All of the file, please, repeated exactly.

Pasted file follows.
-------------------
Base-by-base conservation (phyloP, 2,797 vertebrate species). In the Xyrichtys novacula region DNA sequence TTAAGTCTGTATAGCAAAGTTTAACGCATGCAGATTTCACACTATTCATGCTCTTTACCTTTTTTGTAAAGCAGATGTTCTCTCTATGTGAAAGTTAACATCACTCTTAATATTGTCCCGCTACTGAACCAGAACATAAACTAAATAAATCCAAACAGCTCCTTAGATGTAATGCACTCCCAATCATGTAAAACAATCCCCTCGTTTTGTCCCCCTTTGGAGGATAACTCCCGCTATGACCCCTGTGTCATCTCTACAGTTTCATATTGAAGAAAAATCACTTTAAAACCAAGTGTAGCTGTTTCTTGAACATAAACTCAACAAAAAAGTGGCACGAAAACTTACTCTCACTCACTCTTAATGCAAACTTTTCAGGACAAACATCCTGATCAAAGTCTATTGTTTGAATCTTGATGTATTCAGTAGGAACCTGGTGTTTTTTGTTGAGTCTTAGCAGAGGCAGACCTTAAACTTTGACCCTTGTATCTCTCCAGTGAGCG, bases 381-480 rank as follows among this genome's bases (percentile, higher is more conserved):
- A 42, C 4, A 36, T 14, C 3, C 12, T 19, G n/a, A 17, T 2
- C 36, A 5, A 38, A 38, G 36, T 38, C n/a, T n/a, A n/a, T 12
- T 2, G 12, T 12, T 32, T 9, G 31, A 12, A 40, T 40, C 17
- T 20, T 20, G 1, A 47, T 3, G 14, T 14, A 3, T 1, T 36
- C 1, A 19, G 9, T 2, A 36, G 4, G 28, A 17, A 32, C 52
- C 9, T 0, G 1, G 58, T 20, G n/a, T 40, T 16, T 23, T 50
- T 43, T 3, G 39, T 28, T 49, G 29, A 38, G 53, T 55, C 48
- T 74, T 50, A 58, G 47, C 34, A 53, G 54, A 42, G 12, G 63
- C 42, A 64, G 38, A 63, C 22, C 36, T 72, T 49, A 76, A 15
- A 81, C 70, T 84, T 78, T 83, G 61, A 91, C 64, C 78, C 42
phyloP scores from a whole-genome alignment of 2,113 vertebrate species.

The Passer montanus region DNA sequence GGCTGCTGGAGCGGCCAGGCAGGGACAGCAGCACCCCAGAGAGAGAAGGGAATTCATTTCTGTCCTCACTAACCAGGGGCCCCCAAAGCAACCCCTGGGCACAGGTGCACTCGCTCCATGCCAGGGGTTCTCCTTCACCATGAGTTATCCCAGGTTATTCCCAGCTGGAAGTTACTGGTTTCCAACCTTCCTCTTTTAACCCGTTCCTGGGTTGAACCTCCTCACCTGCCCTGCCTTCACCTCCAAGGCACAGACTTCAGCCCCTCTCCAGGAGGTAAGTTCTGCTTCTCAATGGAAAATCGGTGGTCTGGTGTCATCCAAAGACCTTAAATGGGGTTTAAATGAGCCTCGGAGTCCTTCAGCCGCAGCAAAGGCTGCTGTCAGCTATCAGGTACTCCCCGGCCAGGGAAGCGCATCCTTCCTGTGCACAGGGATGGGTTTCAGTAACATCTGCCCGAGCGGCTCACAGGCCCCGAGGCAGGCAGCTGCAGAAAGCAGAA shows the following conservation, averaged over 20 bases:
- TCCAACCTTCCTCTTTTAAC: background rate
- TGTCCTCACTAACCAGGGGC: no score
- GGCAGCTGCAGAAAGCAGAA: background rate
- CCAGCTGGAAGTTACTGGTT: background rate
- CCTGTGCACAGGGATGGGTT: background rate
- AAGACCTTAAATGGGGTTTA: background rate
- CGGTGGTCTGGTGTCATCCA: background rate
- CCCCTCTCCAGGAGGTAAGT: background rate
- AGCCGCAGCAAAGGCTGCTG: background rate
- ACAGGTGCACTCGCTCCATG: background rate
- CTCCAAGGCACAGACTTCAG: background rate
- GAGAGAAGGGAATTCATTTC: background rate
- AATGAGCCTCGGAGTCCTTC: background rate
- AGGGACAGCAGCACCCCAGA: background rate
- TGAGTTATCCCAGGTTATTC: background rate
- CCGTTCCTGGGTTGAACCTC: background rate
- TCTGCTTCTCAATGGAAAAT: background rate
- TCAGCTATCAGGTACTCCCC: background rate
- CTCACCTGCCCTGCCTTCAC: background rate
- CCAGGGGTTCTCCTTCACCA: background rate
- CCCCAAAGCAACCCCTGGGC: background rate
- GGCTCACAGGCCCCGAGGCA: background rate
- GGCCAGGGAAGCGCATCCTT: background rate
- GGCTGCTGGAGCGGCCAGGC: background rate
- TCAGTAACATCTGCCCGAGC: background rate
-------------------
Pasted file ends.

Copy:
Base-by-base conservation (phyloP, 2,797 vertebrate species). In the Xyrichtys novacula region DNA sequence TTAAGTCTGTATAGCAAAGTTTAACGCATGCAGATTTCACACTATTCATGCTCTTTACCTTTTTTGTAAAGCAGATGTTCTCTCTATGTGAAAGTTAACATCACTCTTAATATTGTCCCGCTACTGAACCAGAACATAAACTAAATAAATCCAAACAGCTCCTTAGATGTAATGCACTCCCAATCATGTAAAACAATCCCCTCGTTTTGTCCCCCTTTGGAGGATAACTCCCGCTATGACCCCTGTGTCATCTCTACAGTTTCATATTGAAGAAAAATCACTTTAAAACCAAGTGTAGCTGTTTCTTGAACATAAACTCAACAAAAAAGTGGCACGAAAACTTACTCTCACTCACTCTTAATGCAAACTTTTCAGGACAAACATCCTGATCAAAGTCTATTGTTTGAATCTTGATGTATTCAGTAGGAACCTGGTGTTTTTTGTTGAGTCTTAGCAGAGGCAGACCTTAAACTTTGACCCTTGTATCTCTCCAGTGAGCG, bases 381-480 rank as follows among this genome's bases (percentile, higher is more conserved):
- A 42, C 4, A 36, T 14, C 3, C 12, T 19, G n/a, A 17, T 2
- C 36, A 5, A 38, A 38, G 36, T 38, C n/a, T n/a, A n/a, T 12
- T 2, G 12, T 12, T 32, T 9, G 31, A 12, A 40, T 40, C 17
- T 20, T 20, G 1, A 47, T 3, G 14, T 14, A 3, T 1, T 36
- C 1, A 19, G 9, T 2, A 36, G 4, G 28, A 17, A 32, C 52
- C 9, T 0, G 1, G 58, T 20, G n/a, T 40, T 16, T 23, T 50
- T 43, T 3, G 39, T 28, T 49, G 29, A 38, G 53, T 55, C 48
- T 74, T 50, A 58, G 47, C 34, A 53, G 54, A 42, G 12, G 63
- C 42, A 64, G 38, A 63, C 22, C 36, T 72, T 49, A 76, A 15
- A 81, C 70, T 84, T 78, T 83, G 61, A 91, C 64, C 78, C 42
phyloP scores from a whole-genome alignment of 2,113 vertebrate species.

The Passer montanus region DNA sequence GGCTGCTGGAGCGGCCAGGCAGGGACAGCAGCACCCCAGAGAGAGAAGGGAATTCATTTCTGTCCTCACTAACCAGGGGCCCCCAAAGCAACCCCTGGGCACAGGTGCACTCGCTCCATGCCAGGGGTTCTCCTTCACCATGAGTTATCCCAGGTTATTCCCAGCTGGAAGTTACTGGTTTCCAACCTTCCTCTTTTAACCCGTTCCTGGGTTGAACCTCCTCACCTGCCCTGCCTTCACCTCCAAGGCACAGACTTCAGCCCCTCTCCAGGAGGTAAGTTCTGCTTCTCAATGGAAAATCGGTGGTCTGGTGTCATCCAAAGACCTTAAATGGGGTTTAAATGAGCCTCGGAGTCCTTCAGCCGCAGCAAAGGCTGCTGTCAGCTATCAGGTACTCCCCGGCCAGGGAAGCGCATCCTTCCTGTGCACAGGGATGGGTTTCAGTAACATCTGCCCGAGCGGCTCACAGGCCCCGAGGCAGGCAGCTGCAGAAAGCAGAA shows the following conservation, averaged over 20 bases:
- TCCAACCTTCCTCTTTTAAC: background rate
- TGTCCTCACTAACCAGGGGC: no score
- GGCAGCTGCAGAAAGCAGAA: background rate
- CCAGCTGGAAGTTACTGGTT: background rate
- CCTGTGCACAGGGATGGGTT: background rate
- AAGACCTTAAATGGGGTTTA: background rate
- CGGTGGTCTGGTGTCATCCA: background rate
- CCCCTCTCCAGGAGGTAAGT: background rate
- AGCCGCAGCAAAGGCTGCTG: background rate
- ACAGGTGCACTCGCTCCATG: background rate
- CTCCAAGGCACAGACTTCAG: background rate
- GAGAGAAGGGAATTCATTTC: background rate
- AATGAGCCTCGGAGTCCTTC: background rate
- AGGGACAGCAGCACCCCAGA: background rate
- TGAGTTATCCCAGGTTATTC: background rate
- CCGTTCCTGGGTTGAACCTC: background rate
- TCTGCTTCTCAATGGAAAAT: background rate
- TCAGCTATCAGGTACTCCCC: background rate
- CTCACCTGCCCTGCCTTCAC: background rate
- CCAGGGGTTCTCCTTCACCA: background rate
- CCCCAAAGCAACCCCTGGGC: background rate
- GGCTCACAGGCCCCGAGGCA: background rate
- GGCCAGGGAAGCGCATCCTT: background rate
- GGCTGCTGGAGCGGCCAGGC: background rate
- TCAGTAACATCTGCCCGAGC: background rate